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There's a vegetable out there that is sadly neglected and as far as Al is concerned, it's an undeserved fate. The poor little radish isn't feeling much love these days, which is a shame, because it is a very tasty little veg.

If variety is your thing, it's hard to top the radish. There are literally hundreds of recognized varieties growing all around the world. Radishes grow in all four seasons, and are super easy to cultivate, making them a favorite for the backyard gardener.

The flavor of the radish ranges from pungent peppery to mild and subtle to almost sweet.  They also come in colors ranging from pinks and reds to dark purple, black and green. 

One popular radish we see here in Maryland is the Watermelon radish, complete with green skin and pink flesh.

Cherry Bell is a very recognizable variety, being the one we are mostly likely to see in the store.

French Breakfast is a crowd pleasing radish:  long, with a white tip and a mild intriguing flavor.  Slice it thin and serve it on buttered bread.

White Icicle is a long pale carrot shaped radish with a tender texture.

The aptly named Fire and Ice, a long radish half red and half white, is one of the more sweet tasting varieties.

The very large Korean Daikon is actually a radish with a mild, distinctive flavor.  Try this:  julienne cut a big piece of daikon and toss it with home-made mayonnaise and pepper.  A great side dish.

And the Black Spanish with its dark skin and pure white flesh is about as dramatic as they get. Add them to a salad for a striking visual.

Folks who enjoy radishes will just eat them raw, like a tiny apple.  But we can offer a few other ideas.

Dip a radish in butter, then salt.  This is the absolute simplest idea, but it really shows off the flavor.  And don't be shy about having a cool glass of beer on the side.

Radishes are great for pickling.  Depending on your pickling liquid, you can combine the peppery flavor of the radish with sweet, sour and pungent notes.

If you're whipping up a batch of risotto, toss in some julienned radishes and let them warm up with the rice.

Radishes do very well in the oven.  Cut them in half, mix them up with Brussels sprouts and olive oil and give them a quick blast in a hot oven.  The heat mellows the flavor of the radish, but keeps its earthiness.

Slice them paper thin with a mandolin, and include them it a veggie taco.

The radish takes a spicy sauce exceptionally well.

And finally, consider making a chilled buttermilk and radish soup.  This is prepared in a blender, along with some cucumber and tangy rice vinegar.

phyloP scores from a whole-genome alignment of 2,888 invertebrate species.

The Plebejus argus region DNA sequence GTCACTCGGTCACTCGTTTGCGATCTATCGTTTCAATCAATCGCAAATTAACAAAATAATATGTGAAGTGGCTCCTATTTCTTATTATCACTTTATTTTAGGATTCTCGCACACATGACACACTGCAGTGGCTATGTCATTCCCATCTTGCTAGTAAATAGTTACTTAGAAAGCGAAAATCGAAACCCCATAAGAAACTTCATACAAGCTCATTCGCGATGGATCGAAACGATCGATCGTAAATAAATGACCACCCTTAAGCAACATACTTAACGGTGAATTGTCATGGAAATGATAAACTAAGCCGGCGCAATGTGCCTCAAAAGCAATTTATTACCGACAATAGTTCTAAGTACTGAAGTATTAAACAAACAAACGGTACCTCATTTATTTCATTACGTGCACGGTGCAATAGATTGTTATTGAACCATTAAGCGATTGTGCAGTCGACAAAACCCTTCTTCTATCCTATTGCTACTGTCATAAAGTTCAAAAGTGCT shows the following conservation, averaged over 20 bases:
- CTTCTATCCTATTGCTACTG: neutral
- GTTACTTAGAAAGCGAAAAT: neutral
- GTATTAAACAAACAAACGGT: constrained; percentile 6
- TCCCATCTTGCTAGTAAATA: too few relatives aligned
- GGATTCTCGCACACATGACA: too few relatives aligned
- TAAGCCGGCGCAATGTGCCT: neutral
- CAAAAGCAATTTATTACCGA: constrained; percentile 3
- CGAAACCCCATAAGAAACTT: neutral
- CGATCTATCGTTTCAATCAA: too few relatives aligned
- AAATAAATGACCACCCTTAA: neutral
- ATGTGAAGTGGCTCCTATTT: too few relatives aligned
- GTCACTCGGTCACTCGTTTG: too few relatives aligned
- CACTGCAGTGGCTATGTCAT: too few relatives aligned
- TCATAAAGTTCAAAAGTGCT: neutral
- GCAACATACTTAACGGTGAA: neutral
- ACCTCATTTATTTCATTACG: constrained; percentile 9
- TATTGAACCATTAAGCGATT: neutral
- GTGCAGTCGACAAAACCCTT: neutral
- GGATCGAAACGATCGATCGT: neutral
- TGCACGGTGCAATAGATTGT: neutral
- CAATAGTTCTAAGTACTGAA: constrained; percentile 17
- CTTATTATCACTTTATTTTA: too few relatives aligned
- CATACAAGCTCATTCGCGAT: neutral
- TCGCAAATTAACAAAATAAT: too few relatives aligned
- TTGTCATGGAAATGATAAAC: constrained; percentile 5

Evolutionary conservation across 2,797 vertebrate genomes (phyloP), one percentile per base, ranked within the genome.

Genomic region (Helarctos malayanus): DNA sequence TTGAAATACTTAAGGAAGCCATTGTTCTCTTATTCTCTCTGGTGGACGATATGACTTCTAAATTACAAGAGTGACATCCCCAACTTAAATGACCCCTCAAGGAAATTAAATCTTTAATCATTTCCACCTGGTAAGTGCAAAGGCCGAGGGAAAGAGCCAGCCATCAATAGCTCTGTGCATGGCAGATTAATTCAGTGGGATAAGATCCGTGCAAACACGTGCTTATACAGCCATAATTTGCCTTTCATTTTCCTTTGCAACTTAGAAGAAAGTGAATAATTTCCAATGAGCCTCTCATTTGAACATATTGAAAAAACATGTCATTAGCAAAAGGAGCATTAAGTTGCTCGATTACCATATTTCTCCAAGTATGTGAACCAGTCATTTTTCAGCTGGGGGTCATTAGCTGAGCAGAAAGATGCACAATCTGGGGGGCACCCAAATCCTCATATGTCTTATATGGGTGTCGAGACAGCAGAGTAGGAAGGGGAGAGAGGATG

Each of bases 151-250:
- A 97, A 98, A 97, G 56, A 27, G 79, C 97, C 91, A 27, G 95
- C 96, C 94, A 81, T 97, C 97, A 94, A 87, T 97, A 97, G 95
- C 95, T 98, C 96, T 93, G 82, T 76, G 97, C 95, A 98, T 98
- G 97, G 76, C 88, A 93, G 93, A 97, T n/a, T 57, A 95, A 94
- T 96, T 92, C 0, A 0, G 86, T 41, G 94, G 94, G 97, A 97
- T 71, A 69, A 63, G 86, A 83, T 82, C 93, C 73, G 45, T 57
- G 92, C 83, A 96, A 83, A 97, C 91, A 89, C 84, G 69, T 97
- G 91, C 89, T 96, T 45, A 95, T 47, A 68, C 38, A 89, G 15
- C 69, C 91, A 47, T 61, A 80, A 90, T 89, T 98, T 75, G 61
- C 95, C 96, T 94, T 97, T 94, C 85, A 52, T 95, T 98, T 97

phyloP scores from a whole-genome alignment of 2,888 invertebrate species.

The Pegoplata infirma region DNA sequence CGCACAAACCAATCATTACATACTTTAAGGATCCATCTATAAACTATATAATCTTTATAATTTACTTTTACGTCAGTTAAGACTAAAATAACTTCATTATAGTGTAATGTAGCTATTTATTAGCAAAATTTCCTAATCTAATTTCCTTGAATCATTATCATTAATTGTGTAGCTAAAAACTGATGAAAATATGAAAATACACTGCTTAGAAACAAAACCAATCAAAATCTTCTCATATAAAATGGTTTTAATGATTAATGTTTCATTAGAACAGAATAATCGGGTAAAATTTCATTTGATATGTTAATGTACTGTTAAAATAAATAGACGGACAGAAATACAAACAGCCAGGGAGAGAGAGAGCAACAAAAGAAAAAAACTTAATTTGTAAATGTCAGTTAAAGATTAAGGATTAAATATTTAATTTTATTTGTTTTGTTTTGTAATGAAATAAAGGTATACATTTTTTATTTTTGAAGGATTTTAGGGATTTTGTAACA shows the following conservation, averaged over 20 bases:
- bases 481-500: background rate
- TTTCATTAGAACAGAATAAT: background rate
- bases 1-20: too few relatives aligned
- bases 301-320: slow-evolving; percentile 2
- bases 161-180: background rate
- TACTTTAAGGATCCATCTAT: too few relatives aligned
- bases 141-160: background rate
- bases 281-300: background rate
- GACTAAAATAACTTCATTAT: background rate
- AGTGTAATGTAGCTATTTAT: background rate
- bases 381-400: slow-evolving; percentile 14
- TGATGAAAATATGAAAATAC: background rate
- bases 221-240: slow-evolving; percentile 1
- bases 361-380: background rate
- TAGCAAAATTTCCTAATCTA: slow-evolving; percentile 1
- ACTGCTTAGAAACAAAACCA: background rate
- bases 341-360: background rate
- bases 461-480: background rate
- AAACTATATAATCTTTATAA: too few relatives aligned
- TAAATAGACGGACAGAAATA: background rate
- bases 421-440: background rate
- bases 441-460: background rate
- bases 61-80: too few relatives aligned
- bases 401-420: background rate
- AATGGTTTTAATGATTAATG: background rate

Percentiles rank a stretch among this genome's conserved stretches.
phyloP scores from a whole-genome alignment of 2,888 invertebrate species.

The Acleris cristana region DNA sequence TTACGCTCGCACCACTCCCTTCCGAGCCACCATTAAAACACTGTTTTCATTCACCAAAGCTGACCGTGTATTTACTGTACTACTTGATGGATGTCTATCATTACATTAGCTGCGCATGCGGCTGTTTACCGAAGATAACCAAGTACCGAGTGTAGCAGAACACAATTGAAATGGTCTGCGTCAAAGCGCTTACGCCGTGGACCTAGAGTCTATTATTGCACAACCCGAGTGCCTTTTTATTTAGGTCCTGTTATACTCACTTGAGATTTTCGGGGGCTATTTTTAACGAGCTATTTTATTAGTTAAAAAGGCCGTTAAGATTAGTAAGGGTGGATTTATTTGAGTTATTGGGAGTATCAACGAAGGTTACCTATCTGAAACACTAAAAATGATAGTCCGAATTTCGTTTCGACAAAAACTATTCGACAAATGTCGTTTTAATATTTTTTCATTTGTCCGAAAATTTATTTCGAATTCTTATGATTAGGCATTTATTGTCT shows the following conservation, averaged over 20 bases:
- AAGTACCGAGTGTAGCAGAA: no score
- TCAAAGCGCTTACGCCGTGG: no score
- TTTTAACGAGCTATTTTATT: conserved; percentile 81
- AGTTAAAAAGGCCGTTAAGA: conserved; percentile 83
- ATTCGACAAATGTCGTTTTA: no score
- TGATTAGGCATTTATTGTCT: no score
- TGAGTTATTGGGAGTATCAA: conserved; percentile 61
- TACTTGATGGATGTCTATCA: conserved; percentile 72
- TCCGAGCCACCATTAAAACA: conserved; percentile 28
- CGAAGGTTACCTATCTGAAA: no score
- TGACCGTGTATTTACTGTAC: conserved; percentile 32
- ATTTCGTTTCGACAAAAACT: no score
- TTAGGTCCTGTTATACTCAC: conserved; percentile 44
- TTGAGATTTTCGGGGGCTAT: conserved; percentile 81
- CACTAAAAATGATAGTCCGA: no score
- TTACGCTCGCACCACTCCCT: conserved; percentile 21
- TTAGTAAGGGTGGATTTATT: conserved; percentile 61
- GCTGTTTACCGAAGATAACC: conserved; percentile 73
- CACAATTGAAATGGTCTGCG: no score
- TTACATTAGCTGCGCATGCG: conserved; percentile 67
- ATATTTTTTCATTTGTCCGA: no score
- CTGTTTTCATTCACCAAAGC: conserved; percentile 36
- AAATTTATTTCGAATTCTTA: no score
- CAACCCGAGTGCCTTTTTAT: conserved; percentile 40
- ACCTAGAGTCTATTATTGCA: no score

Here's a couple recipes for radishes.                  

Fast Pickled Radishes


1 bunch or 4 long radishes (about 1 pound, 400g of radishes), sliced very thin

1 cup water

1 cup white vinegar

2 teaspoons sea salt

2 teaspoons sugar or honey

1/2 teaspoon crushed peppercorns

1 bay leaf several sprigs of tarragon and dill

1 to 2 cloves garlic, peeled

optional: 1 chile pepper, split lengthwise

1. Slice the radishes into rounds.

2. In a non-reactive saucepan, bring the water, vinegar, salt, and sugar or honey to a boil, until the sugar and salt are dissolved. Remove from heat and add the peppercorns, garlic and chile pepper and herbs, if using.

3. Pack the radishes in a clean pint-sized jar, and pour the hot liquid over them, adding the garlic and chile into the jar as well.

4. Cover and let cool to room temperature, then refrigerate.

Roasted Radishes and Brussels Sprouts


1 lb. Brussels sprouts, trimmed and halved

1 lb. radishes, trimmed and halved

1 tbs extra virgin olive oil   

1 tbs fresh lemon juice

2 tsp dried thyme

2 tsp dried rosemary

1/2 tsp salt

1/2 tsp black pepper

1.  Pre-heat oven to 425°. 

2.  Place all ingredients in a large bowl and toss well.

3.  Spread everything out on a baking sheet, lined with parchment paper, all in a single layer.

4.  Bake for 25-30 minutes, until the sprouts start to brown and crisp around the edges.   Serve immediately

Al Spoler, well known to WYPR listeners as the wine-loving co-host of "Cellar Notes" has had a long-standing parallel interest in cooking as well. Al has said, the moment he started getting serious about Sunday night dinners was the same moment he started getting serious about wine. Over the years, he has benefited greatly from being a member of the Cork and Fork Society of Baltimore, a gentlemen's dining club that serves black tie meals cooked by the members themselves who are some of Baltimore's most accomplished amateur cooks.
As General Partner of Clipper City Brewing Company, L.P., Hugh J. Sisson is among Baltimore's premier authorities on craft brewing and a former manager of the state's first pub brewery, Sissons, located in Federal Hill. A fifth generation Baltimorean, Hugh has been involved in all aspects of craft brewing.